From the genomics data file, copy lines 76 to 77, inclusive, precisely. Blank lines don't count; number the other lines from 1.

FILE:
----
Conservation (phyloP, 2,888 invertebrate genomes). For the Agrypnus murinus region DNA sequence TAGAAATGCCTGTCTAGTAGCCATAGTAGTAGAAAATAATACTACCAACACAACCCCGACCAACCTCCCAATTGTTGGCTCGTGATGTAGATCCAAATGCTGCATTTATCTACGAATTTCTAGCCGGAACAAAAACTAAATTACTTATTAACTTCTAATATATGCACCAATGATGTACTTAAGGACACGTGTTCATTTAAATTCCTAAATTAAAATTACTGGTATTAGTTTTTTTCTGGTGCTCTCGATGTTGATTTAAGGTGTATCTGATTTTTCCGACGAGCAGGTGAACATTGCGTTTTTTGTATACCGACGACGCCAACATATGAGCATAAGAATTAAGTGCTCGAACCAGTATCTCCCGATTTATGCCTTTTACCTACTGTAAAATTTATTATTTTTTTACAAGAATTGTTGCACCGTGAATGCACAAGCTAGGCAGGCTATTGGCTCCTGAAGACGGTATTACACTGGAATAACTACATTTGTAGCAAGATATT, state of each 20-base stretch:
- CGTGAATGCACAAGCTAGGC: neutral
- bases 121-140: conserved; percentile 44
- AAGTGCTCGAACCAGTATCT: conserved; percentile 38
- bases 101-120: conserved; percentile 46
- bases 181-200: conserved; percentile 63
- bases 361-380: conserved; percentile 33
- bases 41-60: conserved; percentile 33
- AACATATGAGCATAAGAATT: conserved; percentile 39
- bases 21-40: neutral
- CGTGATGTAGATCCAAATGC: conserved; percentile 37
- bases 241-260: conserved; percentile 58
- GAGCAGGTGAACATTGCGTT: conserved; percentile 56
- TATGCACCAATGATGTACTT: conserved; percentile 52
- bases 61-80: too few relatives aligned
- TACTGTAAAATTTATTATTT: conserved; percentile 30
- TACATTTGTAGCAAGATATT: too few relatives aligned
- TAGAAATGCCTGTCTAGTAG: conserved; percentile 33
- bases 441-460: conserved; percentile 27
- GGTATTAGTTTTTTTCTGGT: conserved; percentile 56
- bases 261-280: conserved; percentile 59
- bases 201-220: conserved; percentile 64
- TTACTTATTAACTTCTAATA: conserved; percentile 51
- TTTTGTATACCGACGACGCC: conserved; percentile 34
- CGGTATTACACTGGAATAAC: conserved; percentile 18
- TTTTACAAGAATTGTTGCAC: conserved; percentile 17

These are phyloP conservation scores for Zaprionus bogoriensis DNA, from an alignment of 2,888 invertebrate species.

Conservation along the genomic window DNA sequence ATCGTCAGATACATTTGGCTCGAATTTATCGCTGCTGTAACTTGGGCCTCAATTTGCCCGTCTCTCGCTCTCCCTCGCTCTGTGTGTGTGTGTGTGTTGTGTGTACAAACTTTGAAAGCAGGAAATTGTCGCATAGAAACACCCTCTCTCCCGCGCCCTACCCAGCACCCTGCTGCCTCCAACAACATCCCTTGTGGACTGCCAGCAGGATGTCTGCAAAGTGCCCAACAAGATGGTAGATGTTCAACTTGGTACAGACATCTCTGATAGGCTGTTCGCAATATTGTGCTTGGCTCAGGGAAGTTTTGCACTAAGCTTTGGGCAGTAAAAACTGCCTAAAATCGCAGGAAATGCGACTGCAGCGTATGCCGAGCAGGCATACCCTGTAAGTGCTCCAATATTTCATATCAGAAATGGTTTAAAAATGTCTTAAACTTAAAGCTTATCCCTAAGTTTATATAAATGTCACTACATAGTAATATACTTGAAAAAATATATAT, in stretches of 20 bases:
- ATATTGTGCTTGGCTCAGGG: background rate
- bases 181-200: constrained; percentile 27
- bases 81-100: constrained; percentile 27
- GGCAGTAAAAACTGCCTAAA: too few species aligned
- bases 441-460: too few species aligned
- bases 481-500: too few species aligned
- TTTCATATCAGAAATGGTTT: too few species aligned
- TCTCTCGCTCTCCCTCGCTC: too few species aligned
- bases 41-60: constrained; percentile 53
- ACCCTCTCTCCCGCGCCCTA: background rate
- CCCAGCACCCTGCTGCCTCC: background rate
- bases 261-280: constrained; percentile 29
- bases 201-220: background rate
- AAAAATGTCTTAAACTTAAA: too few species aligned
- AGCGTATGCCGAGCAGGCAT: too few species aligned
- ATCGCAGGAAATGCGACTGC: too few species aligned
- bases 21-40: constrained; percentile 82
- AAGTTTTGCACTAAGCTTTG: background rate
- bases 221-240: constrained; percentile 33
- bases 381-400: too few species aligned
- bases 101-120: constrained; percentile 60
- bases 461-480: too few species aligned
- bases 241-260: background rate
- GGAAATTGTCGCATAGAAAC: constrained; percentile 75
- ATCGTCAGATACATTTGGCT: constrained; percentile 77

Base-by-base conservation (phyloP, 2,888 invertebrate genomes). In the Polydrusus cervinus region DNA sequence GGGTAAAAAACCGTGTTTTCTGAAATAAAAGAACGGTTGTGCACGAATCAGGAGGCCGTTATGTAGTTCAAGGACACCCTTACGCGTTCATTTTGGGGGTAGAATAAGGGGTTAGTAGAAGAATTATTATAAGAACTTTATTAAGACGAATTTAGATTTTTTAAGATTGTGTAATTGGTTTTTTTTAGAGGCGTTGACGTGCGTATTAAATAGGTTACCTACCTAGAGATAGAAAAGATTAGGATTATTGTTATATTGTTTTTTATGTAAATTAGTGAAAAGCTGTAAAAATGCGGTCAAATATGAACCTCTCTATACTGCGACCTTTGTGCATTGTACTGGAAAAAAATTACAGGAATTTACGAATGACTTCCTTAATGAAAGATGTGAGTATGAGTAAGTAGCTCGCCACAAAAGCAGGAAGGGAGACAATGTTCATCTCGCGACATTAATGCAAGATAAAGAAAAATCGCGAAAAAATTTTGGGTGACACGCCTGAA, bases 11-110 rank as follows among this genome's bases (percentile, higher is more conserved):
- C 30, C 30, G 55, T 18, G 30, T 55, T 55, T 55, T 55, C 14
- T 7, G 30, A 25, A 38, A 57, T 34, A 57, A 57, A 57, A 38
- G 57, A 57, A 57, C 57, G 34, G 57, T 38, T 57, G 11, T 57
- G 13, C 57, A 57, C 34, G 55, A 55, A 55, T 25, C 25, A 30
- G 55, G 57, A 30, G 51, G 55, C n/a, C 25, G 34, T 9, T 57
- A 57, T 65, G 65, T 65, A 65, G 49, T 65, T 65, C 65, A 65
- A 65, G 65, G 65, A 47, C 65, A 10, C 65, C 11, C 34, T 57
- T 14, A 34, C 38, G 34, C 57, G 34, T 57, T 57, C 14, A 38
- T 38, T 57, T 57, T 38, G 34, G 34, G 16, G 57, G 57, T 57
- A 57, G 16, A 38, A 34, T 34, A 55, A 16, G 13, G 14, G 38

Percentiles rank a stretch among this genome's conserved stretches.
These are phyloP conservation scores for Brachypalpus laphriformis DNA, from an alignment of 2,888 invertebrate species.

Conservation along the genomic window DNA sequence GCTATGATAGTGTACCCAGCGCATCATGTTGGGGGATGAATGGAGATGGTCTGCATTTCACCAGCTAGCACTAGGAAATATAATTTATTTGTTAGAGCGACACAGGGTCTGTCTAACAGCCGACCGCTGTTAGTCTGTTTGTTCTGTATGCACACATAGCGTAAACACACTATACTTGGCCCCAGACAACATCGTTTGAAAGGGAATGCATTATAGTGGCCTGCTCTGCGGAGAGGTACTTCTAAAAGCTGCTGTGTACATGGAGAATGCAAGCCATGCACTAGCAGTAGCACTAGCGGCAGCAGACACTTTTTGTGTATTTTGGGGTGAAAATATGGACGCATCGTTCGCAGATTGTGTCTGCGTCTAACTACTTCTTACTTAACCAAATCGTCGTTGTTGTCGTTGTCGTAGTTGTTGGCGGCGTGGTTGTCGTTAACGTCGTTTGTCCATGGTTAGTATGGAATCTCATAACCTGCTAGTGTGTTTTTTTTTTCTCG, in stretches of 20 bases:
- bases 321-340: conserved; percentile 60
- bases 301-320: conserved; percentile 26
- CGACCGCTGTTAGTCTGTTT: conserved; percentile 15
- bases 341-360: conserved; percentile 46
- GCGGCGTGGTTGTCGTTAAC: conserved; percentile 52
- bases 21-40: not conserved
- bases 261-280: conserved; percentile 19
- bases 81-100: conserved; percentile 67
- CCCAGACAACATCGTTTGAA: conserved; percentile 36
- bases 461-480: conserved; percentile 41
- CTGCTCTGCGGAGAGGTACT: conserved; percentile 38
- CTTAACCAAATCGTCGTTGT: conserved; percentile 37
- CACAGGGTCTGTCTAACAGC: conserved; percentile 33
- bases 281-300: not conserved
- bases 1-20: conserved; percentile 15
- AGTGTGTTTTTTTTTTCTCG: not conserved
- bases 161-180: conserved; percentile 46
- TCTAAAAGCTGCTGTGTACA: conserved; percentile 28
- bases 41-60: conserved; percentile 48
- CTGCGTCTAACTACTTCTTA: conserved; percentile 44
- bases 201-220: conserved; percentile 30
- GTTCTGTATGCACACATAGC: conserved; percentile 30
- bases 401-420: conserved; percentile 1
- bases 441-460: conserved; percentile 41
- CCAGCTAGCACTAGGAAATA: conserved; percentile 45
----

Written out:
- CCCAGACAACATCGTTTGAA: conserved; percentile 36
- bases 461-480: conserved; percentile 41